posted on Feb, 28 2004 @ 10:21 AM
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As always, Integurl, thank you for an comprehensive and well written technical review.



posted on Feb, 28 2004 @ 10:30 AM
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Damn, this is one of the best topics I have seen in a long time. Very professional and well put together.



posted on Feb, 28 2004 @ 11:57 AM
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Originally posted by Mo0se
Gotta question about those missles.
The AIM9 is a heatseeker, isn't the AIM120 a heatseeker also?

Yes, AIM-9 is a heatseeker, the AIM120 is radar guided, hence the difference in where they are placed onboard the F-35 aircraft...

[Edited on 28-2-2004 by intelgurl]



posted on Feb, 28 2004 @ 06:01 PM
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Yes, AIM-9 is a heatseeker, the AIM120 is radar guided, hence the difference in where they are placed onboard the F-35 aircraft...

Doesn't the AMRAAM have a backup terminal IR seeker?



posted on Feb, 28 2004 @ 09:03 PM
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Originally posted by COOL HAND
Yes, AIM-9 is a heatseeker, the AIM120 is radar guided, hence the difference in where they are placed onboard the F-35 aircraft...

Doesn't the AMRAAM have a backup terminal IR seeker?

Nope....
The AIM-120 AMRAAM is radar-inertial guided only.... it follows the radar information from the jet that launches it to sneak up on it's target.

Then as the AIM-120 goes into it's end-game mode the missile lights up the target with it's own onboard radar.

When the target's radar warning comes on telling the pilot a missile is incoming, he literally has only single digit seconds in which to use counter measures or evasion.

[Edited on 28-2-2004 by intelgurl]



posted on Feb, 28 2004 @ 09:11 PM
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now this lazer, would it be able to fire many times in succession or would it have to cool down after each shot? because if multiple missiles were fired, well, they would still be screwed if it had to cool down. also, in the one picture it looks as if the lazer would come from the belly of the aircraft, which would limit it vastly to misiles coming from above. what would they do about that?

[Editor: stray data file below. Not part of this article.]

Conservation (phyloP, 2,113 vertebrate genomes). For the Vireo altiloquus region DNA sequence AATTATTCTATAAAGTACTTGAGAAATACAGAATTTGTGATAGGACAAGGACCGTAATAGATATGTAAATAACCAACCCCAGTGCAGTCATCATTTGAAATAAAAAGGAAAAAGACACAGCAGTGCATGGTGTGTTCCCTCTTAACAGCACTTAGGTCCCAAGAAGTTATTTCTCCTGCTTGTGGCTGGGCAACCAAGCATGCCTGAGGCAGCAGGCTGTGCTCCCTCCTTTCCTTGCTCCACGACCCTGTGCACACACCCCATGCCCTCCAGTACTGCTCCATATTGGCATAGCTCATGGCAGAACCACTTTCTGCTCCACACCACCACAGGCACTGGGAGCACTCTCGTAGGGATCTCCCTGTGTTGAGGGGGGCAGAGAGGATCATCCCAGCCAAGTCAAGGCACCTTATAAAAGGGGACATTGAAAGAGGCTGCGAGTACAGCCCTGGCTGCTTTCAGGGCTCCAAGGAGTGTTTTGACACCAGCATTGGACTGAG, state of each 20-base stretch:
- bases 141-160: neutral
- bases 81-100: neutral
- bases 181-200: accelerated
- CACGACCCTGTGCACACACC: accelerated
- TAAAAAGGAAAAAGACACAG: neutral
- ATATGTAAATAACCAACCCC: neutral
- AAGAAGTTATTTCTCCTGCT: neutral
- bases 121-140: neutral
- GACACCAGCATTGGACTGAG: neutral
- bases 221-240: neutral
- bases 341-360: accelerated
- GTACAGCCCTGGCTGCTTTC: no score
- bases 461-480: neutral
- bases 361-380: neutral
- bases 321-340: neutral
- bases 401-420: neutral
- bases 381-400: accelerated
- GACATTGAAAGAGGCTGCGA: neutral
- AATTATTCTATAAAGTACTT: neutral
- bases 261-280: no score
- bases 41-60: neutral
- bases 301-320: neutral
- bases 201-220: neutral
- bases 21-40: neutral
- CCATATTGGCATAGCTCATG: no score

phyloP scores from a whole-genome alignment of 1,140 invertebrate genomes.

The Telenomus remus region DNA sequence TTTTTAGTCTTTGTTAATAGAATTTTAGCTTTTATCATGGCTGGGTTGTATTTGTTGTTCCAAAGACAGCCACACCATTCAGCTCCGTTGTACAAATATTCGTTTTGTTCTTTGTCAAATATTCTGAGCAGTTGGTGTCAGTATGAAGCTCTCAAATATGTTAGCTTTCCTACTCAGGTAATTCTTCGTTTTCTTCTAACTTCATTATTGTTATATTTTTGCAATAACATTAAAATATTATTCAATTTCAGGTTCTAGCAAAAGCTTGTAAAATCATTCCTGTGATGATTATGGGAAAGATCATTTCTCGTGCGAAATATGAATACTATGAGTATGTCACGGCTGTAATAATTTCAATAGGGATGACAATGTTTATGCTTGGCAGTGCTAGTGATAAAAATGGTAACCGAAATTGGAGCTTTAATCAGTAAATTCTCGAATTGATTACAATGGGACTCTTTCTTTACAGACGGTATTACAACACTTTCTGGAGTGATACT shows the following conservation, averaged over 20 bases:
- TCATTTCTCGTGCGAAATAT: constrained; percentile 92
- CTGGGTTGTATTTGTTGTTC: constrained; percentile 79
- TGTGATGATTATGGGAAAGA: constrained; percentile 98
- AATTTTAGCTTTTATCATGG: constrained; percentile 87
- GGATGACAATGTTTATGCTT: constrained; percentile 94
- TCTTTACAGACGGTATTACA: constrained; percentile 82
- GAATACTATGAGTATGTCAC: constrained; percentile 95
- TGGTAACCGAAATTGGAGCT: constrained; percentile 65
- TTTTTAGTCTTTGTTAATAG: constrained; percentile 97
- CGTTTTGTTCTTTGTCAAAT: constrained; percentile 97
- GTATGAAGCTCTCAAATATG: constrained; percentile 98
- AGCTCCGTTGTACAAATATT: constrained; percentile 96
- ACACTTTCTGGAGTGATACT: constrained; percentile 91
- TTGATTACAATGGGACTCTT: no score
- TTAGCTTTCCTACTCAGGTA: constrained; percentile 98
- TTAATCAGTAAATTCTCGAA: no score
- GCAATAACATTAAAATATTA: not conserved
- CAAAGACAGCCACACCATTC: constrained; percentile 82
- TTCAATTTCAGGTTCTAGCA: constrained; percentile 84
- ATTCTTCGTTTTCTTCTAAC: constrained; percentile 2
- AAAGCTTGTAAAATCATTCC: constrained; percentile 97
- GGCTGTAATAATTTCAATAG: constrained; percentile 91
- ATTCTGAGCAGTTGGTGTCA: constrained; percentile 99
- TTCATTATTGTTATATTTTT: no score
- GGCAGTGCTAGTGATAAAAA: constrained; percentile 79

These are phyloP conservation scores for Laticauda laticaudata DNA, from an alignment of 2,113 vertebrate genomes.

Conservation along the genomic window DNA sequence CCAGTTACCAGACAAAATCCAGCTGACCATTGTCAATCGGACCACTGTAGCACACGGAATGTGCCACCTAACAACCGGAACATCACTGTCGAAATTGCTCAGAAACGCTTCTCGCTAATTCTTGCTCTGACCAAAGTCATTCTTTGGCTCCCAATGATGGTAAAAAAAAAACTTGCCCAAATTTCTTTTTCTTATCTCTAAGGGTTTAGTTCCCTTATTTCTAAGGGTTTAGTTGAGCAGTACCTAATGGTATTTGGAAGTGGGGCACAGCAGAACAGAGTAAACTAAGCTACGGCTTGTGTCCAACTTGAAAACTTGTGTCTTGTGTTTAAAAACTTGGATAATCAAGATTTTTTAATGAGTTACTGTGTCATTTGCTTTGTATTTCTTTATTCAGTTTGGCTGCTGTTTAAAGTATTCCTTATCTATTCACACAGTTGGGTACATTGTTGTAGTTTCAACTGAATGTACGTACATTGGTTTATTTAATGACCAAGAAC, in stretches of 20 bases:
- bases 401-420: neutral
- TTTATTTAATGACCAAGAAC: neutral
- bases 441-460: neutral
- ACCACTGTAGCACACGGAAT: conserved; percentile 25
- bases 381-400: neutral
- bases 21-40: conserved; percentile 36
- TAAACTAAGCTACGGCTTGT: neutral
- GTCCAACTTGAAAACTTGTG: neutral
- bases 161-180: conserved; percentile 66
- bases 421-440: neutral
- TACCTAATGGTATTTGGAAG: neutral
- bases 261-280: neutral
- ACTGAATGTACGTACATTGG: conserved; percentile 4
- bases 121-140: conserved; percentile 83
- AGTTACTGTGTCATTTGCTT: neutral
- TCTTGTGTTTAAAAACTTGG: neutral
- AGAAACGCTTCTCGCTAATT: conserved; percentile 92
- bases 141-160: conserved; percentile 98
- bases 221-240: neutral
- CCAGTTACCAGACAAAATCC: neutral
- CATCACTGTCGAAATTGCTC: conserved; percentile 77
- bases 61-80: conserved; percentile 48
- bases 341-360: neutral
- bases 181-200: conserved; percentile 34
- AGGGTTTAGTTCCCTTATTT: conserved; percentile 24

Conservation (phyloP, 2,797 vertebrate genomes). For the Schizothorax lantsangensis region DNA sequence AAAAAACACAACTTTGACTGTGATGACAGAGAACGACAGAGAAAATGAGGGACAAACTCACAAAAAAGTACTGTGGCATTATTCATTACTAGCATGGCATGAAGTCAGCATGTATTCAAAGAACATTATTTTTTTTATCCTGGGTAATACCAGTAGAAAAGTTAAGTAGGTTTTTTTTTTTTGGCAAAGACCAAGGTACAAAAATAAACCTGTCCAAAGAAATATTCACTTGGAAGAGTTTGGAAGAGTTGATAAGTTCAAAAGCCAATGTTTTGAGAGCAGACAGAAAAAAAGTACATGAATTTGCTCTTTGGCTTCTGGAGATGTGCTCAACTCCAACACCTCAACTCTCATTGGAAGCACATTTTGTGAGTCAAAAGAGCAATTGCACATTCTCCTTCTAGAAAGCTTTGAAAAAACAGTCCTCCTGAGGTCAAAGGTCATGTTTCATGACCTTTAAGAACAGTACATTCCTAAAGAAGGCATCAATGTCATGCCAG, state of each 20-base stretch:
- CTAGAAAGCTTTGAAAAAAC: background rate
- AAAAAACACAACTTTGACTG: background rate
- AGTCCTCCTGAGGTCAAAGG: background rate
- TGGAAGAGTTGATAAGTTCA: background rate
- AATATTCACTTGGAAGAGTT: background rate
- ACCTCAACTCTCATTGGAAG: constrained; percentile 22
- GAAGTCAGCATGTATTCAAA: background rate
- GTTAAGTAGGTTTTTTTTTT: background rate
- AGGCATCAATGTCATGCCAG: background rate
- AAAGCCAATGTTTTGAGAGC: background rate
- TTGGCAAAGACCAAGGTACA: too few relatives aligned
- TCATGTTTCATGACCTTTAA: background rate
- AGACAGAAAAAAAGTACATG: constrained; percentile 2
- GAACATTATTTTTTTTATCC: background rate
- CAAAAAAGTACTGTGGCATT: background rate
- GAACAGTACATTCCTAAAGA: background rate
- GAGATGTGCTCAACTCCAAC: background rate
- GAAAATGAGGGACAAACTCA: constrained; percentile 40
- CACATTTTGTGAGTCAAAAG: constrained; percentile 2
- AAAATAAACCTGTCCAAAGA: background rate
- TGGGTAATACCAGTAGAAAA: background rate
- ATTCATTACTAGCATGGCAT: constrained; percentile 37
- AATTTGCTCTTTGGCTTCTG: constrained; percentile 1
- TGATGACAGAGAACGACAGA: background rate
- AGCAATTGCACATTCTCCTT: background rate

posted on Feb, 28 2004 @ 09:50 PM
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Originally posted by cmdrkeenkid
now this lazer, would it be able to fire many times in succession or would it have to cool down after each shot? because if multiple missiles were fired, well, they would still be screwed if it had to cool down. also, in the one picture it looks as if the lazer would come from the belly of the aircraft, which would limit it vastly to misiles coming from above. what would they do about that?


Good questions,

The cooling issue of the laser once the system is developed for operational use would probably come down to the need to cool-down briefly after two or three consecutive discharges which admittedly could prove a liability in a dogfight.

It is noteworthy that currently the only thing keeping the solid state laser from being operational tomorrow instead of in 2010 is the issue of cooling the weapons grade laser diodes. This will certainly be resolved before the unit goes into service.
Also, initially the plan as I understand it is to have the laser turret on the bottom of the craft, but plans are already on the table for a second, top-mounted turret.

It also bears mentioning that the need to use the laser weapon at supersonic speeds presents another set of issues that engineers are researching, as there will need to be adaptive optics to account for air density distortions caused by the supersonic pressure wave that forms around high-speed aircraft.

All of this will be addressed during R&D...